steven harvey fine arts project

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New York Times
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Bill Rice (1932-2006))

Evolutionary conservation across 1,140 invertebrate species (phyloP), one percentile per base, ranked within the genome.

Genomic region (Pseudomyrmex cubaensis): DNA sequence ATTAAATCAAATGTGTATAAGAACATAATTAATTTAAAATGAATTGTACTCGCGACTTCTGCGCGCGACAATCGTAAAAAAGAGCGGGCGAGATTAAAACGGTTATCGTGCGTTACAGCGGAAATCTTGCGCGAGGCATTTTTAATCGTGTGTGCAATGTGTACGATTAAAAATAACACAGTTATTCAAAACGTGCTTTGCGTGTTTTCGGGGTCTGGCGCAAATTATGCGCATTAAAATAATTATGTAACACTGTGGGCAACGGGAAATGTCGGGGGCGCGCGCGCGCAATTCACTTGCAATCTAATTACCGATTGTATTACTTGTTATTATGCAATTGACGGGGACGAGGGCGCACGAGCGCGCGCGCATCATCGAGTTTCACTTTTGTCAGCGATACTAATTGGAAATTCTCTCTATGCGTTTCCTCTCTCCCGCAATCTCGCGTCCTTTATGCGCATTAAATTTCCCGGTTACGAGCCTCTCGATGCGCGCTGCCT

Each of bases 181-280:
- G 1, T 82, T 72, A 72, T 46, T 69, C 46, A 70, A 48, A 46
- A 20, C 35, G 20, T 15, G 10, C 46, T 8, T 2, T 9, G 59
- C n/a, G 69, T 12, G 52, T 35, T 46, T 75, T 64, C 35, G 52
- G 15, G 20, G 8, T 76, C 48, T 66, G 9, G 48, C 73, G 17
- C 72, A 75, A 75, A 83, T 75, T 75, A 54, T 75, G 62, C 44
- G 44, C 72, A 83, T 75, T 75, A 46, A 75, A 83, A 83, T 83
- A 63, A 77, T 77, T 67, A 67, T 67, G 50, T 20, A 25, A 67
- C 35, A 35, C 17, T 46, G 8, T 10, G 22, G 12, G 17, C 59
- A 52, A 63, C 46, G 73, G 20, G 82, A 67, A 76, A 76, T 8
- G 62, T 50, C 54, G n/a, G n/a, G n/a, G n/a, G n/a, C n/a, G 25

The Vermont-born New York painter Bill Rice was a master of the nocturnal cityscape.A personality of cosmopolitan diversity, he was a respected actor in underground film and lower east side theater as well as a painter with over forty years of work exhibited in galleries such as the 56 Bleeker in the 80's and the Sidney Janis Gallery in the 90's. In 1985 in the pages of Artforum, the poet René Ricard celebrated Rice, as "the greatest living painter of the city and in his painting there is no other city than New York, black New York."The critic Ted Castle described Rice in Art in America as "the painter of modern life for our time . . . The paintings are . . . angular like the cities we inhabit, and rather dark, like the mood of modern life; they communicate a reality that middle-class life generally ignores." Rice's subject was the lower east side and the beautiful black and Latino men (and women) who inhabited it. Bill, whose slender frail body seemed sometimes barely to exist, painted the men on the streets around his studio across from the men's shelter on East 3rd Street. He adored their style; lounging, looking, stretching, having sex, handsomely endowed. His work, like Whitman's, was a paean to the erotic city. Rice's touch is as seductive as his content, painting, as was said about Bonnard,"with a brush in one hand and a rag in the other,"Rice builds thin turped- out layers into surfaces of great delicacy and refinement. Silksgleams like illuminated advertising in the night. It is a large version of a small panel from the eighties, a nocturnally glimpsed view of a red- touched figure bundling down the Bowery.As Richard Milazzo puts it,"nightness or darkness ... has to do with specific conditions of vision, of look- ing, of seeing, or somehow highlighting for the viewer not only the things we often do not see (precisely because they are so generally "there') but the act of seeing itself (perception) ... "Rice understands that what is seen in a glimpse can serve as the foundation for the monumental. Rice has stated that "I would like to invest the rectangle-the basic unit in any cityscape-with the sensuality, color, texture, I find in the streets. I'd like to record the young, elegant black Asian, and Hispanic men who know how to move and glow in what would otherwise be a dreary landscape.